Another thing to note is that quail are generally hardy and less susceptible to some common poultry diseases than chickens. Chickens can be susceptible to various diseases, and maintaining their health may require more attention and care.
Noise and aggression
Quail are generally quieter than chickens. They produce soft cooing sounds, which are less disruptive in urban and suburban settings. Chickens can be noisy, especially when they cackle after laying eggs. Roosters, if kept, can also be quite loud with their crowing.
Coturnix Quail are social birds and tend to get along well with each other when housed in appropriate group sizes. They are known for their docile and calm temperament, which makes them suitable for backyard poultry keeping and small-scale farming. Chickens have a pecking order and can exhibit aggressive behavior, especially if overcrowded. Some breeds are more docile than others.
It’s important to note that individual quail behavior can vary, and there may be exceptions. Certain factors can potentially lead to more aggressive behavior in quail such as during the breeding season, when male quail may become more territorial and engage in competitive behaviors towards other males.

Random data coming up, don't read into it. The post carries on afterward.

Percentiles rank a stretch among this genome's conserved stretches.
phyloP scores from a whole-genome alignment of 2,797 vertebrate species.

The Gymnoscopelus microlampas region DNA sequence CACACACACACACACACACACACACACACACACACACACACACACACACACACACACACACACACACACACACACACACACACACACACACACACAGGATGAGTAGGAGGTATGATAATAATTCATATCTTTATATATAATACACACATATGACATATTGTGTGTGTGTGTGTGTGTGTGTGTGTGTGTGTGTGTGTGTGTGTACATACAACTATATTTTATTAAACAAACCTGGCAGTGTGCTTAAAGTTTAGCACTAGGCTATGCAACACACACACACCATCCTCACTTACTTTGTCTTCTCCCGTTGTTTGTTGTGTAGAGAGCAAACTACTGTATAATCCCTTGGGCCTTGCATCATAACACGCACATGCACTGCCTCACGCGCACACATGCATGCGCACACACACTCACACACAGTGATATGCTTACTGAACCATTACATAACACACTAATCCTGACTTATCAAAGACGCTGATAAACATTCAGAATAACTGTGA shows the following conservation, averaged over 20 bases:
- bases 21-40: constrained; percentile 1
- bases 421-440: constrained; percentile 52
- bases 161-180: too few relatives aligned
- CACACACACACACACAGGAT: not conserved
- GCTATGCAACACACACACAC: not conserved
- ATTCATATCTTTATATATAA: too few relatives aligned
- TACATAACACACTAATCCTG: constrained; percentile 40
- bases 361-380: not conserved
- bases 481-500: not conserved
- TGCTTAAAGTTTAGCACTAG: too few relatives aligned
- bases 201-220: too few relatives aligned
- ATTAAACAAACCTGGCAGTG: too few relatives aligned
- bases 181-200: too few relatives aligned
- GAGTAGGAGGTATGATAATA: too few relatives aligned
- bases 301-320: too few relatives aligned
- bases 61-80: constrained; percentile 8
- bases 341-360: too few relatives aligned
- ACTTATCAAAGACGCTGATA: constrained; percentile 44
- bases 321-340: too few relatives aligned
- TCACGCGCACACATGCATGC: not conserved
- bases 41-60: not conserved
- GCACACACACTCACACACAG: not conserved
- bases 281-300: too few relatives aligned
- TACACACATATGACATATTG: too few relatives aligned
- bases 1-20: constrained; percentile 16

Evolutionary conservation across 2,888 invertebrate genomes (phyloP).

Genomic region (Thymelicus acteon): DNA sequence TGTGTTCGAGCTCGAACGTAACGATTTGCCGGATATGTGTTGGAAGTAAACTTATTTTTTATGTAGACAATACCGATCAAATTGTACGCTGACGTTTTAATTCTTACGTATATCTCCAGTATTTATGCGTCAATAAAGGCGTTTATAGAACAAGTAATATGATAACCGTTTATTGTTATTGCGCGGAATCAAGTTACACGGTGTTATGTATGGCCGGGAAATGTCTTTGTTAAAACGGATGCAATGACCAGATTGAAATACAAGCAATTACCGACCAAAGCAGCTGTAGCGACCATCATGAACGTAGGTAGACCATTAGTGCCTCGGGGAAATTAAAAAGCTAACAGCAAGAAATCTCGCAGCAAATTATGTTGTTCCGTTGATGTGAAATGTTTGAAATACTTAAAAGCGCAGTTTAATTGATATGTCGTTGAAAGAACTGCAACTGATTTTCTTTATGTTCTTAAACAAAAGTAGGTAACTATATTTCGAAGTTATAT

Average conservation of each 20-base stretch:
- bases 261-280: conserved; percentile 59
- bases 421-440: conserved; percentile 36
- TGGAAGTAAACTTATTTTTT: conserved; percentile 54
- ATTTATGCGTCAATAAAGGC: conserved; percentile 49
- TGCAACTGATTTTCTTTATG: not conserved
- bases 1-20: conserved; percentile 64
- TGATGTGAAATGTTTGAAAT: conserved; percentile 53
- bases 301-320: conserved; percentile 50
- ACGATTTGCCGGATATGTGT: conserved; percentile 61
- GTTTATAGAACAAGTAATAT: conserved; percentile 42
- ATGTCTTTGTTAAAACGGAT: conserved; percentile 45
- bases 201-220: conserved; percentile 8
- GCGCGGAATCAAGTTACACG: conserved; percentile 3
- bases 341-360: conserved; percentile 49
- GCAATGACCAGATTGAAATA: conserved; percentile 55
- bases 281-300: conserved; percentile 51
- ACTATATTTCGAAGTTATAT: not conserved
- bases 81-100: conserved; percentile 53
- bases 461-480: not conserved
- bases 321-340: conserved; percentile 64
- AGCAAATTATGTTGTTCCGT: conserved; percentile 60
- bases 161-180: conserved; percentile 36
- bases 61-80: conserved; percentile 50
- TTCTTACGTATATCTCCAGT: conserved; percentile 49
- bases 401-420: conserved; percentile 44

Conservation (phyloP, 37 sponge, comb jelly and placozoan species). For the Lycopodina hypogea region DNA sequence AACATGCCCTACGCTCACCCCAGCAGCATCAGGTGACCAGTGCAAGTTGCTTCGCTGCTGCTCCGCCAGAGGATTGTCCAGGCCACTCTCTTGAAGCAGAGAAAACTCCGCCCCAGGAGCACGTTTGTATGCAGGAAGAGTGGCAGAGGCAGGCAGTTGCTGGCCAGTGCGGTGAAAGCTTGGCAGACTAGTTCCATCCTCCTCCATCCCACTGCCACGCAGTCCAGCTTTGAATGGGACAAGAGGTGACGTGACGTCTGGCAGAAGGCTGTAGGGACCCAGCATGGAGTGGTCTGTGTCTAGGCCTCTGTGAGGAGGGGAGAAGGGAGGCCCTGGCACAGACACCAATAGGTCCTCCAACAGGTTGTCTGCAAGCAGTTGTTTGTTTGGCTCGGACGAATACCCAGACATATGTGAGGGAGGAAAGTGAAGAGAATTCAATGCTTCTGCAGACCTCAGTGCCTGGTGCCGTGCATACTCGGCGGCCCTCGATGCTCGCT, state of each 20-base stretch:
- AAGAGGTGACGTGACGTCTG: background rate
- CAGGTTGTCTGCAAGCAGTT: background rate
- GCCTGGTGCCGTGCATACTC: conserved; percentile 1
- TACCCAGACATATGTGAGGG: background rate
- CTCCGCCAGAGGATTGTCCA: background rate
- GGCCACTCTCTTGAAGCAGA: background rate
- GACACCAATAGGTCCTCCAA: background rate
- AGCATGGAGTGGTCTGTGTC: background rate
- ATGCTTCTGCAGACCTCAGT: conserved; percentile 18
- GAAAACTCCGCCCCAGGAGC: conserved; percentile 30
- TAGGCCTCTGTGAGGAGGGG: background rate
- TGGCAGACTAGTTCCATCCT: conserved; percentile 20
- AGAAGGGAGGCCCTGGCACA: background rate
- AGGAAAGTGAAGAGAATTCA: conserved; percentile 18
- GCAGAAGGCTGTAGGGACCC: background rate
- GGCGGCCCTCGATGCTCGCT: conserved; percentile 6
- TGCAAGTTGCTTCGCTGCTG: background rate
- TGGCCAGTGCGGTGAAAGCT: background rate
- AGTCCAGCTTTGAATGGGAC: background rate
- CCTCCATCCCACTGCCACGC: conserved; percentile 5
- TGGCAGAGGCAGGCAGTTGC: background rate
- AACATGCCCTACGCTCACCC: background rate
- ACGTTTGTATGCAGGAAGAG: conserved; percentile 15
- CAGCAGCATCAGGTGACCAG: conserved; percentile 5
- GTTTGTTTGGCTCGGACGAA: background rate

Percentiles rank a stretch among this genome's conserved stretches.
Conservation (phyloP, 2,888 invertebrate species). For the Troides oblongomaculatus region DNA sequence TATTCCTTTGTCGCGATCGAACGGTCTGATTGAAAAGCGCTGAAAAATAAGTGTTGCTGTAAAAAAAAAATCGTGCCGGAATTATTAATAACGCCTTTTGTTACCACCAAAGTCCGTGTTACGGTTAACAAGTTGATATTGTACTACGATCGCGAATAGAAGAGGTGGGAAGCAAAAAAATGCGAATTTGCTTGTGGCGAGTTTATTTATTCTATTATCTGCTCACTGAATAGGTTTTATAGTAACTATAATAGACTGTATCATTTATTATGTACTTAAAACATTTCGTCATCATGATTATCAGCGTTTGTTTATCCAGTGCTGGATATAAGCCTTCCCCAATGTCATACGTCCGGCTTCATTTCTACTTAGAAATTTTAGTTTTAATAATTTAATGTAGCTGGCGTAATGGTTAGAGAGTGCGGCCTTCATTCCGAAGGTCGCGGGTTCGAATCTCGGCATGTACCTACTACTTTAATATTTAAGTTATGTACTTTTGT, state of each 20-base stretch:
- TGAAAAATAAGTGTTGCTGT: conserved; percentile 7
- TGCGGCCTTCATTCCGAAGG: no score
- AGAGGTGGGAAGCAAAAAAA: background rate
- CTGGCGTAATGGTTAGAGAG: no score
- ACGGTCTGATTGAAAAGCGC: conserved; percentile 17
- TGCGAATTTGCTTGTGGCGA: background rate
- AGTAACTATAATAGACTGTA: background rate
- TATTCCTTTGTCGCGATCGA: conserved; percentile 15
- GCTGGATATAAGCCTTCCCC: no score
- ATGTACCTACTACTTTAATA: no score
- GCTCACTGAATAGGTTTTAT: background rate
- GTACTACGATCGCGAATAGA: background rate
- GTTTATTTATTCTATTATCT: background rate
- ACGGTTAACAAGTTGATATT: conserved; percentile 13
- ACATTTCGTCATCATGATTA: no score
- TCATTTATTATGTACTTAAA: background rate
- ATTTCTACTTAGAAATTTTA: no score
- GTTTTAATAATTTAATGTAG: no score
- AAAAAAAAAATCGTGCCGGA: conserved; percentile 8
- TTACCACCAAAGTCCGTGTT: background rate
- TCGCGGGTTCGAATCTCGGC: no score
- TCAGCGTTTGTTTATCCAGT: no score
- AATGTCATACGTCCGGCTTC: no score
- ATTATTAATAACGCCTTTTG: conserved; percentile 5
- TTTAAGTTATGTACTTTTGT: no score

Efficient Egg Production
Quail are known for their impressive egg-laying capabilities. A single Coturnix quail hen can lay up to 300 eggs per year, and they start laying at a young age (around 6-7 weeks). Chickens also lay eggs, but their production varies by breed. Some chicken breeds can lay around 200-300 eggs per year, while others are bred for meat and may lay fewer eggs.
Quail eggs are small and delicately flavored, making them a sought-after ingredient for gourmet dishes, appetizers, and snacks. Quail eggs are lower in calories, fat, and cholesterol but are proportionally higher in protein. Both types of eggs offer valuable nutrients, and your choice may depend on your dietary preferences and nutritional needs. Each quail egg provides about 1-1.2 grams of protein. Large chicken eggs provide approximately 6 grams of protein.
Quail they mature quickly, usually ready for processing at 6-8 weeks of age. Chickens are larger birds, offering more substantial meat yields. They take longer to mature, with processing typically occurring at 16-20 weeks for broilers and longer for heritage or dual-purpose breeds.
Quail meat is lean, tender, and has a slightly gamey flavor that appeals to many culinary enthusiasts.
Quail meat is a good source of protein and essential nutrients, including B vitamins (B2, B3, B6, B12), iron, zinc, and phosphorus. It is known for its relatively low-fat content. Chicken meat is also rich in protein and contains various vitamins and minerals, including B vitamins, iron, phosphorus, and selenium. The fat content varies depending on the cut, with skinless chicken breast being lower in fat compared to dark meat.
The choice between raising Coturnix quail and chickens ultimately depends on your space, goals, and preferences. Quail are excellent for small spaces, efficient egg production, and a unique meat option, while chickens offer more substantial meat yields and are well-suited for those with more space and an interest in larger birds.
Consider your available resources and what you hope to achieve with your poultry before making your decision. Some even choose to raise both quail and chickens to enjoy the benefits of both!